Company Housing Designs in the South

Company Housing Designs in the South: Progressives, Planners and Practice

By Sara Lachenman, 2004

Investigating the ideas behind the mill towns of the South is a task that involves looking beyond the houses themselves and into the texts written at the time. The turn of the century brought with it new ideology throughout the manufacturing industries, and while the concepts took some time to make it to the Southern textile mills, they brought with them a new era of village design and management. The old methods of Paternalism, where the mill owner “may in a spirit of genuine benevolence believe that the living conditions of his employees can best be improved by his direct intervention” (Hamlin, 3), gave way to welfare work, Progressivism, and professional design.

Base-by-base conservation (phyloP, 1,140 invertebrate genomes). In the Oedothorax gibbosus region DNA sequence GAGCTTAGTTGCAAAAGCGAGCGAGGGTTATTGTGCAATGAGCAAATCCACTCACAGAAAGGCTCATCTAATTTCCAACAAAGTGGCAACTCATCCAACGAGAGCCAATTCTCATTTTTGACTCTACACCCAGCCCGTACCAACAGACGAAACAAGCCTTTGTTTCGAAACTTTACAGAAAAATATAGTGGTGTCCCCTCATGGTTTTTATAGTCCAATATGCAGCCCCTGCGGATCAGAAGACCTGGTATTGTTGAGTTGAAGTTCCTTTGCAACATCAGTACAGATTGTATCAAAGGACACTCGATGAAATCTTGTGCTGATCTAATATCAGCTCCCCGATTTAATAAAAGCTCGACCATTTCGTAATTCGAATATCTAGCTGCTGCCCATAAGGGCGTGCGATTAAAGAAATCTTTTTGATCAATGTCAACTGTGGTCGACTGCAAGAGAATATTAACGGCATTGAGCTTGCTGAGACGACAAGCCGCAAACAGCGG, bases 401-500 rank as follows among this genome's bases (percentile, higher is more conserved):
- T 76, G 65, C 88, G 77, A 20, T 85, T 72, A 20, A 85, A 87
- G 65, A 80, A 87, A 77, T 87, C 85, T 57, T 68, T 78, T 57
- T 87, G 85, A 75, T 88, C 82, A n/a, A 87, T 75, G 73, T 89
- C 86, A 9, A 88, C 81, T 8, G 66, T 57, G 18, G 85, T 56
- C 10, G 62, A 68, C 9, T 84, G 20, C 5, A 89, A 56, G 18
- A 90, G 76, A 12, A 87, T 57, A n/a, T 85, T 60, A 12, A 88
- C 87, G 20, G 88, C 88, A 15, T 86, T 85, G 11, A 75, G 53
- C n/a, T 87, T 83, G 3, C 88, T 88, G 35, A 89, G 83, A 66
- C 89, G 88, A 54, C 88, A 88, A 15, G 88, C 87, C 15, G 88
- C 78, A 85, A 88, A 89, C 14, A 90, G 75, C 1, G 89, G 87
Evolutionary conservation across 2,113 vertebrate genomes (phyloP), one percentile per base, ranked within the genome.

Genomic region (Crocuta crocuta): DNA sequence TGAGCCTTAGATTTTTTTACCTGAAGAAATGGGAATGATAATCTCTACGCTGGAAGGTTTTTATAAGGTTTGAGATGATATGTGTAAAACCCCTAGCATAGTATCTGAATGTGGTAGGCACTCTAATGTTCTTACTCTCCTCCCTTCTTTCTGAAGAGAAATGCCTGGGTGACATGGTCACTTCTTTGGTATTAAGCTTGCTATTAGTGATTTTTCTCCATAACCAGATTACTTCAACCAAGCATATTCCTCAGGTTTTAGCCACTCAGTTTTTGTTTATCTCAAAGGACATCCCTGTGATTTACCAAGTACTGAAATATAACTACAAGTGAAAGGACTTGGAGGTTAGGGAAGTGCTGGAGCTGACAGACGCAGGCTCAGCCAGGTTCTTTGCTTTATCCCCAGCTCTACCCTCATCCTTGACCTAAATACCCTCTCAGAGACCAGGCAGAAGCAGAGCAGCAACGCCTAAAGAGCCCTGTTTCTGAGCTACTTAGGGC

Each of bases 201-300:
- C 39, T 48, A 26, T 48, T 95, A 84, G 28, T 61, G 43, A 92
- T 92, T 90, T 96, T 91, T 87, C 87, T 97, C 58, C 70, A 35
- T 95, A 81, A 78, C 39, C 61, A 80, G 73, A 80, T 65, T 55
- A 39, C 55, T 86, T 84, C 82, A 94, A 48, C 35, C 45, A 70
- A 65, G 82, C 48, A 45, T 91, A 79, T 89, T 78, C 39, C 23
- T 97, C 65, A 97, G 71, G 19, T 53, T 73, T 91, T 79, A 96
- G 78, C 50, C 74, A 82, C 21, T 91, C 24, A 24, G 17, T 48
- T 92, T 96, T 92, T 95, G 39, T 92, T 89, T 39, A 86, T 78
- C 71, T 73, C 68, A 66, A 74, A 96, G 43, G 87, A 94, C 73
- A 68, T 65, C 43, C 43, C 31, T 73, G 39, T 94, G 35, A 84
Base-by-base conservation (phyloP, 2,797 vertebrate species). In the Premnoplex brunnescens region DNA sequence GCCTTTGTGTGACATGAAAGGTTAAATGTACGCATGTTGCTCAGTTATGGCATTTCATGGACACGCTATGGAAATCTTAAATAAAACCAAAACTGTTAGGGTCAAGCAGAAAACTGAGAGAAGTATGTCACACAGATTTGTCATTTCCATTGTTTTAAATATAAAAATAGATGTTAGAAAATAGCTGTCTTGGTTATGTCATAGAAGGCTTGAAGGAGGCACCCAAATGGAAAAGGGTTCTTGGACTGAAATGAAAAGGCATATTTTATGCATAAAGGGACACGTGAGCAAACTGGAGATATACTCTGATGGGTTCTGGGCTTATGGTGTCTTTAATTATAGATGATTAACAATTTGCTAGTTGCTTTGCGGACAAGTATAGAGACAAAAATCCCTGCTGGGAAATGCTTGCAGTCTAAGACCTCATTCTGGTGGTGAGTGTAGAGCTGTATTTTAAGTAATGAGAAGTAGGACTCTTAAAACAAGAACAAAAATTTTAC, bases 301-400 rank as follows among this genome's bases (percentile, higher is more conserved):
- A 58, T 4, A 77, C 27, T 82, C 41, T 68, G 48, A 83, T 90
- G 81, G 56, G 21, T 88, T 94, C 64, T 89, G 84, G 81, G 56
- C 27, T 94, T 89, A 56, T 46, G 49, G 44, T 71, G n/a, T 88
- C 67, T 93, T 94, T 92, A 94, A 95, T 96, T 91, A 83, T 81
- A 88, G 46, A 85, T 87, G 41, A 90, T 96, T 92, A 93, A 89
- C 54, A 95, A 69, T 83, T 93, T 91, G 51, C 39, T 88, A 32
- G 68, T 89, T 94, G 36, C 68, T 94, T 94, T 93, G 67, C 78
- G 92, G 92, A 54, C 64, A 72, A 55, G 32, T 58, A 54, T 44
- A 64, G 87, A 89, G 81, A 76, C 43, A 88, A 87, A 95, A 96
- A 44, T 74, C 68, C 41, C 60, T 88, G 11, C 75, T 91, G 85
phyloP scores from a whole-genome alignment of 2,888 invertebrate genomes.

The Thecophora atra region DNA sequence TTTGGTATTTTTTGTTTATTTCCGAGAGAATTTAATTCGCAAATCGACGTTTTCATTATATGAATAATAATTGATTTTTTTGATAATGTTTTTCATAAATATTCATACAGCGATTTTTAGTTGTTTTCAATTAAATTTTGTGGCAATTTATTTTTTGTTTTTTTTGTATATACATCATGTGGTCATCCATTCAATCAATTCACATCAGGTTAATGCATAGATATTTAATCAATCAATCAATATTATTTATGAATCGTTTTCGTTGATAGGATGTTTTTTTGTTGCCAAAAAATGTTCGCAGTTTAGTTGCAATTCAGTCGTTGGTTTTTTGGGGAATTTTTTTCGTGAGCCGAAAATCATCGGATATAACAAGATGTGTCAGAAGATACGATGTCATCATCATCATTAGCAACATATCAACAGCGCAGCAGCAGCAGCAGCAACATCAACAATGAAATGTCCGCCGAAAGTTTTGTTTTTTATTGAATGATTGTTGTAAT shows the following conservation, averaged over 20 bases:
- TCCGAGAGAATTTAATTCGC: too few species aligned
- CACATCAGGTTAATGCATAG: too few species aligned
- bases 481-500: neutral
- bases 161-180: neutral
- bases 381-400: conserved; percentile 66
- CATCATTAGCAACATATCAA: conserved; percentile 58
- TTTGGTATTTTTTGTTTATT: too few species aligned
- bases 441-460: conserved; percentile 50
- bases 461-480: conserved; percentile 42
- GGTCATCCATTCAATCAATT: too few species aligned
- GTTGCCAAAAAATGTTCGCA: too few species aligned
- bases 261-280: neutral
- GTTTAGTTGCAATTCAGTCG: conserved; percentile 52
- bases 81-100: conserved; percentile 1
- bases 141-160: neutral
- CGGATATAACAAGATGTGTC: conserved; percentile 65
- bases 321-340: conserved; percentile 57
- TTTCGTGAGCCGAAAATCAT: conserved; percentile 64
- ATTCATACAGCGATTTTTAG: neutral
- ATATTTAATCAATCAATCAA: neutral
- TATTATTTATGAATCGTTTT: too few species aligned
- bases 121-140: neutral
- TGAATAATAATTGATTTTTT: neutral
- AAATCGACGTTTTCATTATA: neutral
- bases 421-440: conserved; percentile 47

The textile industry began in the United States in the early 19th century in the Northeast; the patterns set there continued for another hundred years. Much of the American mill system was created in reaction to the English textile industry, where large cities such as Manchester were overrun by poor, destitute factory families. American industry sought solutions to the multifaceted problems created by this working class, and gradually found different ways of attempting to keep employees happy and housed…

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